journaling, learning logs
K-W-L Chart
What I know, What I want to know, and What I learned - a type of graphic organizer used to frame instruction and assess learning (variation, KWLA "A" for how can I apply what I have learned today?
K-W-L, KWL, KWL chart, graphic organizer
speaking to students to convey information
teacher centered, lecture, direct instruction
association techniques used to help students remember some aspect of reading
group mural
on large poster paper student together create a large mural depicting an event
newspaper reporter
students research and write a newspaper article about an event or issue
newspaper, writing
orally retell or summarize what happened in a story 
summarizing, summarize
partner reading
a cooperative learning strategy in which two students work together to read an assigned text
phenomena-based learning
Natural phenomena are observable events that occur in the universe that we can use our science knowledge to explain or predict. A storyline is developed in phenomena-based learning. Episodes are part of the storyline and are used to sequence instruction, driven by student questions, with the goal of students explaining a phenomenon. Contextulize science phenomena using these phenomena-based learning episodes in the National Agricultural Literacy Curriculum Matrix.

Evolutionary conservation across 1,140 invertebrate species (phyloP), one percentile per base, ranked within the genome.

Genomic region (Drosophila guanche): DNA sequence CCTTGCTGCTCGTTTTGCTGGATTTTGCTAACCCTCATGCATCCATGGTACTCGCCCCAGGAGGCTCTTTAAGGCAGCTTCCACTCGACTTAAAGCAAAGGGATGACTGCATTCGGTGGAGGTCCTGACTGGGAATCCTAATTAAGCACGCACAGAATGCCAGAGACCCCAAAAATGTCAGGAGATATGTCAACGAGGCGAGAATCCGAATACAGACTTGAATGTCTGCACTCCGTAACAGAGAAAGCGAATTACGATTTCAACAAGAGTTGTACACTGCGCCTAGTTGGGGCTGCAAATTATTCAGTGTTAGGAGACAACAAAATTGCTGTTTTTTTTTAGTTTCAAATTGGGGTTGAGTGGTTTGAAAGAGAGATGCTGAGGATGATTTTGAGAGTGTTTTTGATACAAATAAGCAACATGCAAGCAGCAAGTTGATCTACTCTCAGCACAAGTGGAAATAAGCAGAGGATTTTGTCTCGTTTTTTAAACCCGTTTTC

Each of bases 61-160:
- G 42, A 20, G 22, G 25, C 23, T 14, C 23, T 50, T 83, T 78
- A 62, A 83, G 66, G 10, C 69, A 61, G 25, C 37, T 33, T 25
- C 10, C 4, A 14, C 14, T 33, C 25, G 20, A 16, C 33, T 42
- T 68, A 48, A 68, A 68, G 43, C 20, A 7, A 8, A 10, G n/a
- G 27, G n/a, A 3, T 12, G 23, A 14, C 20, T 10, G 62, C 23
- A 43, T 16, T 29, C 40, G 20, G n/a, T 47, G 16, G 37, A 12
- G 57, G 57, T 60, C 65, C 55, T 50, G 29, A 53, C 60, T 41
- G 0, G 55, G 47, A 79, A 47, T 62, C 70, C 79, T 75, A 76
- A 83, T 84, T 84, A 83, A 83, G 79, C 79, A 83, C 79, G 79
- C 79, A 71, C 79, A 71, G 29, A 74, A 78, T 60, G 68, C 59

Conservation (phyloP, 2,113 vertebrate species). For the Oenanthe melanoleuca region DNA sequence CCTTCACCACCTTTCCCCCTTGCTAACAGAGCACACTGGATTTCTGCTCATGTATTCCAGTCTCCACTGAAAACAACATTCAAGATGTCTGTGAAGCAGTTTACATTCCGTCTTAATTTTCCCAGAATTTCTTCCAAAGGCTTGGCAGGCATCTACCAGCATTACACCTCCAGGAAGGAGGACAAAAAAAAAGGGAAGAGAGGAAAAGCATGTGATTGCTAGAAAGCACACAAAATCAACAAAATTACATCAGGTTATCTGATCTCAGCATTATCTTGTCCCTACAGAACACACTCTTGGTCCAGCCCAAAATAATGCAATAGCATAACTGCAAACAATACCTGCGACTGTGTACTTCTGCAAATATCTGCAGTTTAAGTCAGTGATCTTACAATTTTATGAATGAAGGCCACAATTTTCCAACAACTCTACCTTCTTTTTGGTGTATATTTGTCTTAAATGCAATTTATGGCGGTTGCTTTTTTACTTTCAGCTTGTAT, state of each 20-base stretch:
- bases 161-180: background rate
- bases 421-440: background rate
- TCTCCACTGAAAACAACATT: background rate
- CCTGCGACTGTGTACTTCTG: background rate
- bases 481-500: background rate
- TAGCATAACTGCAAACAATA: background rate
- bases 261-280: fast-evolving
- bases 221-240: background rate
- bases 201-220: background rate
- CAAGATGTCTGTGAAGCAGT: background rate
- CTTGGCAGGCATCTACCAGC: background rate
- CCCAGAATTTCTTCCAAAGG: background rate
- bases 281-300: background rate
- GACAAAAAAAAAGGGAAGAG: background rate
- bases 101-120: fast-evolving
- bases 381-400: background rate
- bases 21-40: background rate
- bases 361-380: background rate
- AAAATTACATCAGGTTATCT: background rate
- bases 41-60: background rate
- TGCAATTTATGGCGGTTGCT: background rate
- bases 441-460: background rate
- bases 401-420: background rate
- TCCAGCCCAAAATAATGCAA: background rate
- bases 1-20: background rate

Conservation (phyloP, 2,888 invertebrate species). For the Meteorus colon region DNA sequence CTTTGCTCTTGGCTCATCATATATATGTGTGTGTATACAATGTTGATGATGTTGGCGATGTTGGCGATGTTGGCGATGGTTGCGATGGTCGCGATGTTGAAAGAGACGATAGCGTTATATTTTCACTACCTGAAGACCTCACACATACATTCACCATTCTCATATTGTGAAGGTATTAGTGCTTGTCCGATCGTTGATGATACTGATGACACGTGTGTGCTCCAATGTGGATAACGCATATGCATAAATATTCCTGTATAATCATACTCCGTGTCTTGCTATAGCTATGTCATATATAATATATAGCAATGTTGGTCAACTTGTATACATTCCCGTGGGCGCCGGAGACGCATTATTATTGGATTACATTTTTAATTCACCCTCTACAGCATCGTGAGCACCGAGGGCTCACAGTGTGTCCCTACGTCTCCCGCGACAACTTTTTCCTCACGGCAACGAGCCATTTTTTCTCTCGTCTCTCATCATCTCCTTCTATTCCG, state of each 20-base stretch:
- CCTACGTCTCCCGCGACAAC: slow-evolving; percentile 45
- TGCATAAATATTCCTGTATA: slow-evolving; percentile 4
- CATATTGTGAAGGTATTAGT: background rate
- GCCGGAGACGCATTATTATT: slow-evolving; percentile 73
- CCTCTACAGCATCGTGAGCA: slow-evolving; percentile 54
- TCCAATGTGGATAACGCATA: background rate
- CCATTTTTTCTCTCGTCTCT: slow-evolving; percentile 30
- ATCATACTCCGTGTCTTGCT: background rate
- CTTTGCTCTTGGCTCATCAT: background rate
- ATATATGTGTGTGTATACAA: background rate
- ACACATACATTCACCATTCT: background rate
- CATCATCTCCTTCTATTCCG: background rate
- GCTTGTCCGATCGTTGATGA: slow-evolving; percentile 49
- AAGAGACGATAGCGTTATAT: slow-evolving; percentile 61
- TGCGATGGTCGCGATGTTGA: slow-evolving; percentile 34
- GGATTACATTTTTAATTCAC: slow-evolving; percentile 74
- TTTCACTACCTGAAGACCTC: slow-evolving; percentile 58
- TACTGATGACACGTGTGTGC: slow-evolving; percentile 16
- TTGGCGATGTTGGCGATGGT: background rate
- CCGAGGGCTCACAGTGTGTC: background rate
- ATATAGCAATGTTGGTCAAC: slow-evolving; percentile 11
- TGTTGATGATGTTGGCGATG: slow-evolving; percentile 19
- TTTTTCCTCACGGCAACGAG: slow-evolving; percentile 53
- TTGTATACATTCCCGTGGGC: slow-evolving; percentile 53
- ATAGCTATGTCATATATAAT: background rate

in teams of two or three students select a topic, conduct research, select someone to interview (if need be) and record a podcast
podcast or radio broadcast
portfolio self-assessment
individual samples of student work demonstrating what has been learned over time
portfolio self-assessment
problem solving technique using graphic organizer
problem solving, decision making
technique for categorization and prioritization using post-it notes, see a video demonstration.
decision making
prior to reading the main ideas are "previewed" connecting the subject to student background knowledge
projects (assigned - group or individual)